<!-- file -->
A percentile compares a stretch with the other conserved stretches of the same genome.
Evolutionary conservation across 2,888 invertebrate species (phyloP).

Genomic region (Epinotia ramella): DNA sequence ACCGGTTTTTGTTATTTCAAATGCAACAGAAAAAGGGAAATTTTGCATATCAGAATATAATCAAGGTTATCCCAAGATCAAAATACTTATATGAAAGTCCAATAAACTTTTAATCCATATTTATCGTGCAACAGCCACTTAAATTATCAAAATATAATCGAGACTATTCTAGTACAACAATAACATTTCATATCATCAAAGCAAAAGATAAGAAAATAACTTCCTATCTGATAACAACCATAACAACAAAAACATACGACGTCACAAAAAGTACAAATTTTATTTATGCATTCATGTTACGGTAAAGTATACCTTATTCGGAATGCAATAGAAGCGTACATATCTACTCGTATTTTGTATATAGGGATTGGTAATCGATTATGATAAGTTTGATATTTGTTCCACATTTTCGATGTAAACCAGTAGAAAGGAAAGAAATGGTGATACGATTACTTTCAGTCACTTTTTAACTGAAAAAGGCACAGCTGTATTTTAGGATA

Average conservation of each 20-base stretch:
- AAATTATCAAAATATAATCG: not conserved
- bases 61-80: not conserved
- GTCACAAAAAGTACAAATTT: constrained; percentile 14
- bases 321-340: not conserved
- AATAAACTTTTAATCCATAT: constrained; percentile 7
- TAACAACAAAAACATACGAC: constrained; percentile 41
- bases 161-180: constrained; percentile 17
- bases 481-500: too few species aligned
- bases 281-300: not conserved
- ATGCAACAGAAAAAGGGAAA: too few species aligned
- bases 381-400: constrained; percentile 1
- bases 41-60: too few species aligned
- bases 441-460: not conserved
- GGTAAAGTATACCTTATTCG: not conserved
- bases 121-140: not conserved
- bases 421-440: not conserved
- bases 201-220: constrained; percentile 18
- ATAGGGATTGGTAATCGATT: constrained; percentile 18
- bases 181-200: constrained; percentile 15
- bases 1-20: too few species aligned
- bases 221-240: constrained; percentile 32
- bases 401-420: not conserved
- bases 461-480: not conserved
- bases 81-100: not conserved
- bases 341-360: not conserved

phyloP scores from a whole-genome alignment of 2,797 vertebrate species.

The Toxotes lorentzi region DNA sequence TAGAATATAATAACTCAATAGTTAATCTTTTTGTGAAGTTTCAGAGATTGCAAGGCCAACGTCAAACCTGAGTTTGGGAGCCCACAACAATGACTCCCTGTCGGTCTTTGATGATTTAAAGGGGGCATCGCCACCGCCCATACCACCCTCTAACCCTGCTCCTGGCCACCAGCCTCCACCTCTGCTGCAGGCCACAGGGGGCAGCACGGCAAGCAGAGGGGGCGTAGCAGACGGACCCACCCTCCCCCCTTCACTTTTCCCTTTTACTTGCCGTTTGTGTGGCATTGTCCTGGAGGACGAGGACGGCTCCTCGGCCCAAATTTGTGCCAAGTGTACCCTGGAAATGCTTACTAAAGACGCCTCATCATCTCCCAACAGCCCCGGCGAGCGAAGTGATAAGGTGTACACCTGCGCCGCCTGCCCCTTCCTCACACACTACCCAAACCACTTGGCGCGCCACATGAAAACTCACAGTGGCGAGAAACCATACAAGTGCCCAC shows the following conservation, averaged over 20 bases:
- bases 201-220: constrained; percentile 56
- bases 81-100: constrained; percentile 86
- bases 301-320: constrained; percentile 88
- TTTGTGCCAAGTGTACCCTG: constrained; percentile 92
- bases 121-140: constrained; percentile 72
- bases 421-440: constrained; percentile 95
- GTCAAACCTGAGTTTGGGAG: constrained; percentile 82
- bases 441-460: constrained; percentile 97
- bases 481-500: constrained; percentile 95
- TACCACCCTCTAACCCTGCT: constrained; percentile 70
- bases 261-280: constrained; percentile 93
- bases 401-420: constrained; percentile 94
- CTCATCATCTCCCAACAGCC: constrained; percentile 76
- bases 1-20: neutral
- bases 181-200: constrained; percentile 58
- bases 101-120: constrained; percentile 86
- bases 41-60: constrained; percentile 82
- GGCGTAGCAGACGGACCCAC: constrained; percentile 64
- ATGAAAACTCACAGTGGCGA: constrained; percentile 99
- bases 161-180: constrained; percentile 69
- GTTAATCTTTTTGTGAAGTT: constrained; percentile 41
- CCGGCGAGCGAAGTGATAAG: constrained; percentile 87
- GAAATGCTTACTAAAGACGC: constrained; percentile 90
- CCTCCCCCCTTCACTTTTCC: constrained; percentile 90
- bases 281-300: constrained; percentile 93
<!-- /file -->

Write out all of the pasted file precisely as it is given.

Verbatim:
A percentile compares a stretch with the other conserved stretches of the same genome.
Evolutionary conservation across 2,888 invertebrate species (phyloP).

Genomic region (Epinotia ramella): DNA sequence ACCGGTTTTTGTTATTTCAAATGCAACAGAAAAAGGGAAATTTTGCATATCAGAATATAATCAAGGTTATCCCAAGATCAAAATACTTATATGAAAGTCCAATAAACTTTTAATCCATATTTATCGTGCAACAGCCACTTAAATTATCAAAATATAATCGAGACTATTCTAGTACAACAATAACATTTCATATCATCAAAGCAAAAGATAAGAAAATAACTTCCTATCTGATAACAACCATAACAACAAAAACATACGACGTCACAAAAAGTACAAATTTTATTTATGCATTCATGTTACGGTAAAGTATACCTTATTCGGAATGCAATAGAAGCGTACATATCTACTCGTATTTTGTATATAGGGATTGGTAATCGATTATGATAAGTTTGATATTTGTTCCACATTTTCGATGTAAACCAGTAGAAAGGAAAGAAATGGTGATACGATTACTTTCAGTCACTTTTTAACTGAAAAAGGCACAGCTGTATTTTAGGATA

Average conservation of each 20-base stretch:
- AAATTATCAAAATATAATCG: not conserved
- bases 61-80: not conserved
- GTCACAAAAAGTACAAATTT: constrained; percentile 14
- bases 321-340: not conserved
- AATAAACTTTTAATCCATAT: constrained; percentile 7
- TAACAACAAAAACATACGAC: constrained; percentile 41
- bases 161-180: constrained; percentile 17
- bases 481-500: too few species aligned
- bases 281-300: not conserved
- ATGCAACAGAAAAAGGGAAA: too few species aligned
- bases 381-400: constrained; percentile 1
- bases 41-60: too few species aligned
- bases 441-460: not conserved
- GGTAAAGTATACCTTATTCG: not conserved
- bases 121-140: not conserved
- bases 421-440: not conserved
- bases 201-220: constrained; percentile 18
- ATAGGGATTGGTAATCGATT: constrained; percentile 18
- bases 181-200: constrained; percentile 15
- bases 1-20: too few species aligned
- bases 221-240: constrained; percentile 32
- bases 401-420: not conserved
- bases 461-480: not conserved
- bases 81-100: not conserved
- bases 341-360: not conserved

phyloP scores from a whole-genome alignment of 2,797 vertebrate species.

The Toxotes lorentzi region DNA sequence TAGAATATAATAACTCAATAGTTAATCTTTTTGTGAAGTTTCAGAGATTGCAAGGCCAACGTCAAACCTGAGTTTGGGAGCCCACAACAATGACTCCCTGTCGGTCTTTGATGATTTAAAGGGGGCATCGCCACCGCCCATACCACCCTCTAACCCTGCTCCTGGCCACCAGCCTCCACCTCTGCTGCAGGCCACAGGGGGCAGCACGGCAAGCAGAGGGGGCGTAGCAGACGGACCCACCCTCCCCCCTTCACTTTTCCCTTTTACTTGCCGTTTGTGTGGCATTGTCCTGGAGGACGAGGACGGCTCCTCGGCCCAAATTTGTGCCAAGTGTACCCTGGAAATGCTTACTAAAGACGCCTCATCATCTCCCAACAGCCCCGGCGAGCGAAGTGATAAGGTGTACACCTGCGCCGCCTGCCCCTTCCTCACACACTACCCAAACCACTTGGCGCGCCACATGAAAACTCACAGTGGCGAGAAACCATACAAGTGCCCAC shows the following conservation, averaged over 20 bases:
- bases 201-220: constrained; percentile 56
- bases 81-100: constrained; percentile 86
- bases 301-320: constrained; percentile 88
- TTTGTGCCAAGTGTACCCTG: constrained; percentile 92
- bases 121-140: constrained; percentile 72
- bases 421-440: constrained; percentile 95
- GTCAAACCTGAGTTTGGGAG: constrained; percentile 82
- bases 441-460: constrained; percentile 97
- bases 481-500: constrained; percentile 95
- TACCACCCTCTAACCCTGCT: constrained; percentile 70
- bases 261-280: constrained; percentile 93
- bases 401-420: constrained; percentile 94
- CTCATCATCTCCCAACAGCC: constrained; percentile 76
- bases 1-20: neutral
- bases 181-200: constrained; percentile 58
- bases 101-120: constrained; percentile 86
- bases 41-60: constrained; percentile 82
- GGCGTAGCAGACGGACCCAC: constrained; percentile 64
- ATGAAAACTCACAGTGGCGA: constrained; percentile 99
- bases 161-180: constrained; percentile 69
- GTTAATCTTTTTGTGAAGTT: constrained; percentile 41
- CCGGCGAGCGAAGTGATAAG: constrained; percentile 87
- GAAATGCTTACTAAAGACGC: constrained; percentile 90
- CCTCCCCCCTTCACTTTTCC: constrained; percentile 90
- bases 281-300: constrained; percentile 93